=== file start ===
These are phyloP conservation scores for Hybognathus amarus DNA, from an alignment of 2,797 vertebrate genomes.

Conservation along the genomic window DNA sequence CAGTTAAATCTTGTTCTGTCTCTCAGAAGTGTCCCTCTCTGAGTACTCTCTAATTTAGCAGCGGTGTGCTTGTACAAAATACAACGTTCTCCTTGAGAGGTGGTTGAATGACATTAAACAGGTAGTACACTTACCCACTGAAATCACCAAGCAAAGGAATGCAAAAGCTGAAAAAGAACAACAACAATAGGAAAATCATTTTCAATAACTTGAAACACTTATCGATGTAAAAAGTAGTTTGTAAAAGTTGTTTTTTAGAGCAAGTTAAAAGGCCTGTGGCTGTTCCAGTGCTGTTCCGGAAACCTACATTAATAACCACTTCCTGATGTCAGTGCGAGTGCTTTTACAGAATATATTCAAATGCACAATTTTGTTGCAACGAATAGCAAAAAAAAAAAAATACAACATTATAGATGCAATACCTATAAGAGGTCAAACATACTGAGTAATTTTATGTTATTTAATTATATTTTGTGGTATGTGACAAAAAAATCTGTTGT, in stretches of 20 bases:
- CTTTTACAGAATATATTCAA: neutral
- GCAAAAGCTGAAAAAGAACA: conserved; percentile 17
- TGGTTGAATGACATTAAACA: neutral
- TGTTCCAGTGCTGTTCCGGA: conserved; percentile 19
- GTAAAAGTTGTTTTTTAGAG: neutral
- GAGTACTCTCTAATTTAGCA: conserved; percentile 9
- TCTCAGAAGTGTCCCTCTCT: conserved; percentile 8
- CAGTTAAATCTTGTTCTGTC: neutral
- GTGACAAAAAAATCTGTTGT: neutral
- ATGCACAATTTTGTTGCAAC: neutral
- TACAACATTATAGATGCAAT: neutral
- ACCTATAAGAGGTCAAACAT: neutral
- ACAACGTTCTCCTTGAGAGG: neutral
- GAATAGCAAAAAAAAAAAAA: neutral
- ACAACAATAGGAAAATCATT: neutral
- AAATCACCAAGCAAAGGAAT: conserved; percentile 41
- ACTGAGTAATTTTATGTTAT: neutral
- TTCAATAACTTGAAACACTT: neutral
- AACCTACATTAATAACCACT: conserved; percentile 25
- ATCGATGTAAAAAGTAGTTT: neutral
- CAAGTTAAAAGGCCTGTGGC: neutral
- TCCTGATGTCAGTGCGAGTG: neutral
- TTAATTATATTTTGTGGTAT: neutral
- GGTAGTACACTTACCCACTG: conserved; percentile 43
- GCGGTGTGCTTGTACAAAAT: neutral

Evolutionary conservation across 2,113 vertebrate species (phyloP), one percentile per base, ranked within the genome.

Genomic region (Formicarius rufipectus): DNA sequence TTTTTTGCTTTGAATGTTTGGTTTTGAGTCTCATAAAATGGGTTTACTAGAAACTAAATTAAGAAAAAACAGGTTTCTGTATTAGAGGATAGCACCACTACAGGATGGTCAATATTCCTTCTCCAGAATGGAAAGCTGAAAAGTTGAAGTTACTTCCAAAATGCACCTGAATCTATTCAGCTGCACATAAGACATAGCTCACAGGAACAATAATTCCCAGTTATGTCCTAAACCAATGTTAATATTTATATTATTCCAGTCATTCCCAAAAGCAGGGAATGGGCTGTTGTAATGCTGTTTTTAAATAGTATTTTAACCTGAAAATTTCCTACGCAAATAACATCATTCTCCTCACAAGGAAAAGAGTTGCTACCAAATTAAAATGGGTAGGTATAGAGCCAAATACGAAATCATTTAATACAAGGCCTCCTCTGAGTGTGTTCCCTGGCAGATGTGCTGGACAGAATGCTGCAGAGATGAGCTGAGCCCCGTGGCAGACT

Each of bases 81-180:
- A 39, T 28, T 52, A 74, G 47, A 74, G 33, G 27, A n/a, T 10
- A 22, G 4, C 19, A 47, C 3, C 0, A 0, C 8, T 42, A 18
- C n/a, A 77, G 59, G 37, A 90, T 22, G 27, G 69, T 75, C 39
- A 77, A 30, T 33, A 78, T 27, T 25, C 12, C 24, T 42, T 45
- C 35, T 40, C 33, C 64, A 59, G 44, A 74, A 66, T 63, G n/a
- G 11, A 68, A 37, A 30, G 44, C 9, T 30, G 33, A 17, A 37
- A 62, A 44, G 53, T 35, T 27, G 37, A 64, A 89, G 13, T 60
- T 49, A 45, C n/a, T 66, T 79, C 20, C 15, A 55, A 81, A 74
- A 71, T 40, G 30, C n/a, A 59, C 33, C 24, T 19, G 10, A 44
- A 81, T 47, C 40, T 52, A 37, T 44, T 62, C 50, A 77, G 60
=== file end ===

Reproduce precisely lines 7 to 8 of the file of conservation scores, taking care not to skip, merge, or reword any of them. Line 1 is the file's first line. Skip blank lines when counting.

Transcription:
- GTAAAAGTTGTTTTTTAGAG: neutral
- GAGTACTCTCTAATTTAGCA: conserved; percentile 9